The British Beat: the British Drum Company8:00, 1st February 2018
The last few years might not have seemed the ideal time to launch an instrument manufacturing business. But with a high-profile team including standup comedian Al Murray, the British Drum Company is looking forward with confidence, and a commitment to music education. Alex Stevens finds out more
When it comes to establishing a new brand, it helps to have a celebrity endorsement or two to gain publicity, raise your profile, and generally shout about how great you are. Luckily for the British Drum Company (BDC), they have one particular such endorsement, in the form of a politically incorrect publican who thinks he’s funny. Luckily it’s more than an endorsement – Al Murray is an invested director of the company – and, also luckily, he does not conduct business in character.
Murray made a late return to the drums around 15 years ago after being involved in presenting public drum clinics, after which, it seems, he never looked back – as he told musicradar.com last year, he is ‘fascinated by drumming and love it, but I know my limitations!’. Murray has provided investment and expertise in the setting up of the company, as well as a welcome boost to its public profile.
‘Most people know Al through his act as The Pub Landlord,’ says Mel Stewart, BDC’s head of sales and artist relations. ‘This means that whenever Al appears with BDC in a public setting, people have a reaction and it is always a positive one. He is the ultimate salesman! On three occasions last year, I watched in awe as drummers and potential BDC customers crowded around him to receive an enthusiastically presented product run-down.
But is he also useful behind the scenes? And if so, how? ‘Despite being constantly busy with his other career, Al communicates with HQ on a regular basis, and is involved in many aspects of the brand. He is also an ideas man, which means he makes an extremely valuable contribution to both the development of new products and to the outlook of the company.
‘He is the very opposite of a silent partner and that is exactly the way we like it!’
Murray is not the only celebrity involved in BDC (Ian Matthews, Kasabian’s drummer, is also closely involved in the company). But perhaps most importantly, BDC founder and chief executive Keith Keough is also – as much as it’s possible to be – something of a celebrity drum maker. Previously head of manufacture and research and development at Premier Drums, Keough’s reputation means the company has been seen as a major player since its inception.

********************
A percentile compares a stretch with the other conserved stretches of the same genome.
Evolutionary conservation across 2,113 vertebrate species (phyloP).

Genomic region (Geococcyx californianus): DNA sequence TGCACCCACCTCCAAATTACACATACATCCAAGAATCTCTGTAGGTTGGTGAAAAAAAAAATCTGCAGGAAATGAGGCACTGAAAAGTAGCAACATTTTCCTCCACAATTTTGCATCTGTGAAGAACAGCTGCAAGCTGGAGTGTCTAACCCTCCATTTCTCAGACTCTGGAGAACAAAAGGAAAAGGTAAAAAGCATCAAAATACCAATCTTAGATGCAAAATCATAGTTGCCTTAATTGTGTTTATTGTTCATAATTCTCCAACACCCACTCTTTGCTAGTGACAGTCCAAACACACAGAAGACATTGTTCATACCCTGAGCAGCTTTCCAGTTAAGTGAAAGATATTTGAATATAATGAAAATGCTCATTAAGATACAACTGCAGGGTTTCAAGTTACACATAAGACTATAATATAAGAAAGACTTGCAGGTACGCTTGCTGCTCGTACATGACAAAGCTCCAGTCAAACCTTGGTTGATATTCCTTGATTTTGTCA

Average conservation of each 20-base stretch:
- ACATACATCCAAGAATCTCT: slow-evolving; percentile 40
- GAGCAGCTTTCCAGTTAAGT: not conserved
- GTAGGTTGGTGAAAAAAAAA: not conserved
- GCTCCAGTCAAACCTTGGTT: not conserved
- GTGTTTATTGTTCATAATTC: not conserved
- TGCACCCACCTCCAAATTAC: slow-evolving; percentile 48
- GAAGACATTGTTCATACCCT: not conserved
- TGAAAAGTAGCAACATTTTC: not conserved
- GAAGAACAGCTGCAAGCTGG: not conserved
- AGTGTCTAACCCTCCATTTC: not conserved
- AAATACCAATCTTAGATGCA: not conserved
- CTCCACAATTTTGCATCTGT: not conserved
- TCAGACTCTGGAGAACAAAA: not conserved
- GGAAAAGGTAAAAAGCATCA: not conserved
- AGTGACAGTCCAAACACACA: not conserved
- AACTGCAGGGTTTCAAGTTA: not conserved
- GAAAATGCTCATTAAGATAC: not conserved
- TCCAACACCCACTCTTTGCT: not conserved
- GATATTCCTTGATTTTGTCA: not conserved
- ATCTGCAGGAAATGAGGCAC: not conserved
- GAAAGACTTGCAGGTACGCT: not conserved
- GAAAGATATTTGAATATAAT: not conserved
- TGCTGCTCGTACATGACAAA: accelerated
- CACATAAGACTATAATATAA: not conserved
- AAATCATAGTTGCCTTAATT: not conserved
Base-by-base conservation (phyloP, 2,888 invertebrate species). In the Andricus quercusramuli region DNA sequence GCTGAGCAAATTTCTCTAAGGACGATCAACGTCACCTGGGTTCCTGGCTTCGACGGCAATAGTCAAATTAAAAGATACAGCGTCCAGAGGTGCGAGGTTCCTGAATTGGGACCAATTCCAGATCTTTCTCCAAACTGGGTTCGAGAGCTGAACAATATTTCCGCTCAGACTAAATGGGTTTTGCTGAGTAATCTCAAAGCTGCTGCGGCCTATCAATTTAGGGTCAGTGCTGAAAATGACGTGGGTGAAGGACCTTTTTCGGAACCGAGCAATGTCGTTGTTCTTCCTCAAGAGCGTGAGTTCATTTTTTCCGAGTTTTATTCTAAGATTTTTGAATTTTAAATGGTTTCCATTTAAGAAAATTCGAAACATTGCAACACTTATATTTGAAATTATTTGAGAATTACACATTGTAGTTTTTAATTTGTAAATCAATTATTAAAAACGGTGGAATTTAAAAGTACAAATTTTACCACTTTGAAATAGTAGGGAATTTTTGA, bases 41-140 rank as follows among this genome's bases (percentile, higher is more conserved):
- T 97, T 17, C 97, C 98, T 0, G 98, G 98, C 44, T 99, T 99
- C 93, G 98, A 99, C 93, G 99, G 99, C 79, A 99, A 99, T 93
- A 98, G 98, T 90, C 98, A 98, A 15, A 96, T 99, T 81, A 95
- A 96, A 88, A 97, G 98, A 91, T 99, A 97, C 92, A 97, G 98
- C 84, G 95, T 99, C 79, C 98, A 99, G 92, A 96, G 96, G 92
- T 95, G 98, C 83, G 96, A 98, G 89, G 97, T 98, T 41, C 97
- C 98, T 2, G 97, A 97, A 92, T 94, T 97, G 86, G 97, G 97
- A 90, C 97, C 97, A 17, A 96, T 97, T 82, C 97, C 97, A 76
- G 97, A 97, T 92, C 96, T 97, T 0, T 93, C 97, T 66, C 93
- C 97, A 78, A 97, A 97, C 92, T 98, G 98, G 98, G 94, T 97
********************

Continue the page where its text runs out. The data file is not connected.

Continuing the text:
‘Poetically speaking, it was like a phoenix rising from the proverbial flames,’ says Stewart. ‘When Premier Percussion closed its UK facility back in August 2015 it meant that three key employees lost their positions and that led to Keith Keough, the BDC’s chief executive, seeking new opportunities in the industry. With his reputation as one of the world’s best drum builders, it wasn’t long – one month to be precise – before he had the attention of Al, who is a self-confessed drum enthusiast, and Ian, who tours the world as a professional drummer. This led to BDC as we now know it.’
But if the expertise was there, how did the founders know that there was a gap in the market for the venture to be a success? ‘For many years, the UK has been missing a global mainstream drum brand,’ says Stewart. ‘There are many excellent boutique brands available but nothing designed to specifically to stand in line with the other great established drum brands that we all know and love. The key to what we do is our passion and expertise. We have a vision for the future of drum building which is to exceed every standard already established and set a new benchmark in British made drums.’
For the education market it is the instruments’ quality that will most appeal, believes Stewart. ‘We want our drums to allow you to be as creative as you can be … Our drums are made using the finest materials and with complete attention to detail. Our “ingredients” are carefully selected for their musical quality and we believe this is what educators and students appreciate.’
Since it was launched in 2015, the company has worked with drum teachers including Pete Cater, Simon Mellish and Colin Woolway, and another of the company’s directors is Stu Warmington, president of the Traditional Youth Marching Bands Association. Warmington is also percussion advisor for the Liberty High School Grenadier Band in Bethlehem, Pennsylvania, and has decades of experience in the world of marching bands, not least as a corporal bugler in the Royal Marines Band Service.
‘When it comes to marching percussion, Stu Warmington’s involvement in the company brings us a unique set of opportunities and expertise which have helped us to infiltrate the industry with military precision,’ says Stewart. ‘His reputation and experience have allowed us to get a foothold into a huge and competitive market where there is a gap for quality marching percussion that is handmade in the UK.’
Last year the company secured its distribution networks throughout the UK, US and Europe, and focused on developing its brand; 2018 is now set to be a year of development. ‘We will be branching out into new territories and utilising the services of overseas educators to bring our drums to many people who have not yet come across us.’
As well as this, the company is sponsoring Young Drummer of The Year, the final of which takes place in Leamington Spa early this month, and has booked appearances at the NAMM trade show in California (which took place last month), the UK Drum Show (in Manchester on 29 and 30 September), and the London Drum Show (10 and 11 November).
‘The key to what we do is our passion and expertise,’ says Stewart. ‘We have a vision for the future of drum building which is to exceed every standard already established and set a new benchmark in British-made drums.’ The Pub Landlord would approve.